To employers and industry  

It provides a common platform for trainees of all skills training institutions, both public and privately-run, to obtain the same national skill certificate, thus reducing the problems of having too many different skills and vocational certificates in the Malaysian job market.

 

By giving due consideration the recruitment and selection of the right persons for skilled jobs can be enhanced.

The MLVK 5-level skill qualification framework provides a basis for developing a fairer and more systematic compensation and career structures for skilled jobs.

 

It can promote a climate for better industrial relations at the workplace, by providing a common understanding of skilled job requirements.

 

Using NOSS as reference can assist the evaluation of in-house training activities, identification of skill training needs, and setting of training objectives ultimately as benchmarking and as a performance enhancement tool that can improve productivity. 

 

By encouraging workers to go for further training, and gain national skill qualifications, help demonstrate organizational commitment to the investment in people.

 

By encouraging workers to gain higher skill qualifications can promote lifelong learning.

By placing emphasis on the achievement of outcomes (competencies) based on actual workplace requirements, the national system seeks to produce more competent skilled workers.

 

WHAT IS NOSS ALL ABOUT?

 

NATIONAL OCCUPATIONAL SKILL STANDARDS (NOSS)

In order to ensure that skill training programmes are benchmarked against actual workplace requirements, as required in the competency-based training approach, the NVTC develops National Occupational Skill Standards (NOSS) for specific job areas.

 

NOSS is defined as 'a specification of the competencies expected of a skilled worker who is gainfully employed in Malaysia for an occupational area and level'. NVTC develops NOSS with the direct participation of industry experts and practitioners, in order to ensure that every NOSS reflects workplace competency requirements in the relevant industry. Up to April 2001, the NVTC has approved NOSS for a total of 456 job areas covering various industry sectors.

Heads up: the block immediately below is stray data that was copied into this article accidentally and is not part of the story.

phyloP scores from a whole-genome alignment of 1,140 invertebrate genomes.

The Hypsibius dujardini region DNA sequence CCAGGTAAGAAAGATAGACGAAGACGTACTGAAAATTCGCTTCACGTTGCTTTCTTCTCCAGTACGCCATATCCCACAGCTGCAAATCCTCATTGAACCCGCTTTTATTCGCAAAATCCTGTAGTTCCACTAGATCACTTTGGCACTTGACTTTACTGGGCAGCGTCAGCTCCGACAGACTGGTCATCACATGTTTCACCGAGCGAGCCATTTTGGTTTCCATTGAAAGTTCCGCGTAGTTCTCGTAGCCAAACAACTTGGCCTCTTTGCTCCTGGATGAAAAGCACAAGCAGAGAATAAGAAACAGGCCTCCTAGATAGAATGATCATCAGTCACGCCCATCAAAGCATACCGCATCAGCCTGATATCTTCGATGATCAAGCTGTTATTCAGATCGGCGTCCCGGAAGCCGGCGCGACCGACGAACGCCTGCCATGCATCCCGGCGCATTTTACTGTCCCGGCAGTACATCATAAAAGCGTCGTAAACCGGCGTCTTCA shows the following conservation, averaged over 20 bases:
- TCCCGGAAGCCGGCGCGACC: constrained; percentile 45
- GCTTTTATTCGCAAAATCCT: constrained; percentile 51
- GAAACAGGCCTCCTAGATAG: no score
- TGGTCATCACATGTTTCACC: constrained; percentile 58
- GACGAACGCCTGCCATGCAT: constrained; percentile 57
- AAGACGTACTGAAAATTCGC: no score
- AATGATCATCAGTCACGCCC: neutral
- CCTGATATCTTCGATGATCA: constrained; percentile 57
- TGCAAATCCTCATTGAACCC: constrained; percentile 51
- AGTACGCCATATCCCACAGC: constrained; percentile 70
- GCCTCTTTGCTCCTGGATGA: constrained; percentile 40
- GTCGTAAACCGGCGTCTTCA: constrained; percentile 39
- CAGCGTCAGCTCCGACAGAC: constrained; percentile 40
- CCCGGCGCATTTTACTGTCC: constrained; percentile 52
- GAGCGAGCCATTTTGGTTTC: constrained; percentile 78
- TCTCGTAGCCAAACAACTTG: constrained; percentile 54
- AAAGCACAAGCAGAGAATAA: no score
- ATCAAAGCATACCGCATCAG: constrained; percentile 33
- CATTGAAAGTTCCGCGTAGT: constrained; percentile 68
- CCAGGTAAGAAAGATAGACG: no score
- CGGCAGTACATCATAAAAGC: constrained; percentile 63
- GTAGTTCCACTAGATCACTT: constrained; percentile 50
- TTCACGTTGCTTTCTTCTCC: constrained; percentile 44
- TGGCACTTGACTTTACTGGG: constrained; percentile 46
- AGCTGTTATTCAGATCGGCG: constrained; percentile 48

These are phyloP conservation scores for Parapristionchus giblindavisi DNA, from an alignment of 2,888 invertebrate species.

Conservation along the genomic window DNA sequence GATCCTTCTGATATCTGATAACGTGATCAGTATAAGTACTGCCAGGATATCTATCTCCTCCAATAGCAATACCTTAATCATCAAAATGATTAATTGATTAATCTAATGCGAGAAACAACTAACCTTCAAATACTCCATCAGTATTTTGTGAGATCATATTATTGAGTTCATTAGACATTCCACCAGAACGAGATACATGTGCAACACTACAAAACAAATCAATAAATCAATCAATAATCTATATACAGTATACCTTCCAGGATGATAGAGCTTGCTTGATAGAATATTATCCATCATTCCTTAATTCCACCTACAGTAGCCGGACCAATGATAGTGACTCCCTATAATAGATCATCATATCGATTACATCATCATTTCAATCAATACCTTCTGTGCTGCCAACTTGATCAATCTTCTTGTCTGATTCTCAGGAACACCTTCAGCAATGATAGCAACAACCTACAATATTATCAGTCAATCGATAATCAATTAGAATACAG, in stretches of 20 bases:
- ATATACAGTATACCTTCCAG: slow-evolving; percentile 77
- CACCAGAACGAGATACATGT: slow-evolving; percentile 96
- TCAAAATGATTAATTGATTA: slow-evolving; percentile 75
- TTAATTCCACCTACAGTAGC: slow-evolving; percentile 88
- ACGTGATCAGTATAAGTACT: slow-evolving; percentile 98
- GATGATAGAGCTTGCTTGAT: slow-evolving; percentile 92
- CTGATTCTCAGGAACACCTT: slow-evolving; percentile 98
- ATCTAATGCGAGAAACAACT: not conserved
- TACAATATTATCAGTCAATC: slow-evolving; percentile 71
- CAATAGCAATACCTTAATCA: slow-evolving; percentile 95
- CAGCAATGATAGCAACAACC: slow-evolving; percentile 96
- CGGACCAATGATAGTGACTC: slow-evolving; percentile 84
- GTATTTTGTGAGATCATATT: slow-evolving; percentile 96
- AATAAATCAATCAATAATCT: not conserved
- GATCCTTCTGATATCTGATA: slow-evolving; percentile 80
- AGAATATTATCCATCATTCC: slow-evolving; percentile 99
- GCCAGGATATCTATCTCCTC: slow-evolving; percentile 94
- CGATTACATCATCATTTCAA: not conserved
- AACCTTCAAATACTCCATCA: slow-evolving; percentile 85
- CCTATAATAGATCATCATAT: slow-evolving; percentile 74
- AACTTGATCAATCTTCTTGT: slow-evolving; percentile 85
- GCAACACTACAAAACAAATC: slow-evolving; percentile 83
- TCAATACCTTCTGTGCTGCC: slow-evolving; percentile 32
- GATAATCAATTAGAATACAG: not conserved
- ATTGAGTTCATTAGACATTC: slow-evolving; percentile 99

By utilising NOSS as the basis for developing and delivering training programmes, training providers are ensuring that their graduates effectively meet the workplace competency requirements expected by the Malaysian industry. Such a competency-based approach to the development of skilled workforce in Malaysia.

 

The National Skill Certification system is also beneficial to skill training providers, in other ways, such as the following :-

Adopting, or shifting towards, competency-based training approaches.

Enhancing the corporate and public image of the training institution, by virtue of its status as an approved Accredited Centre for National Skill Certification.

Allowing trainees to gain access to training loan provided under the Skill Development Fund, which started its operation on 2 January 2001.

Adding value to existing academic or training programmes, to produce graduates who are more marketable and relevant to workplace requirements.

Providing graduates with greater opportunities for upward skill qualification and job mobility.

Demonstrating contribution and commitment to national efforts, particularly in terms of skill qualifications, rather than subscribing to or being dependent on foreign-based qualifications.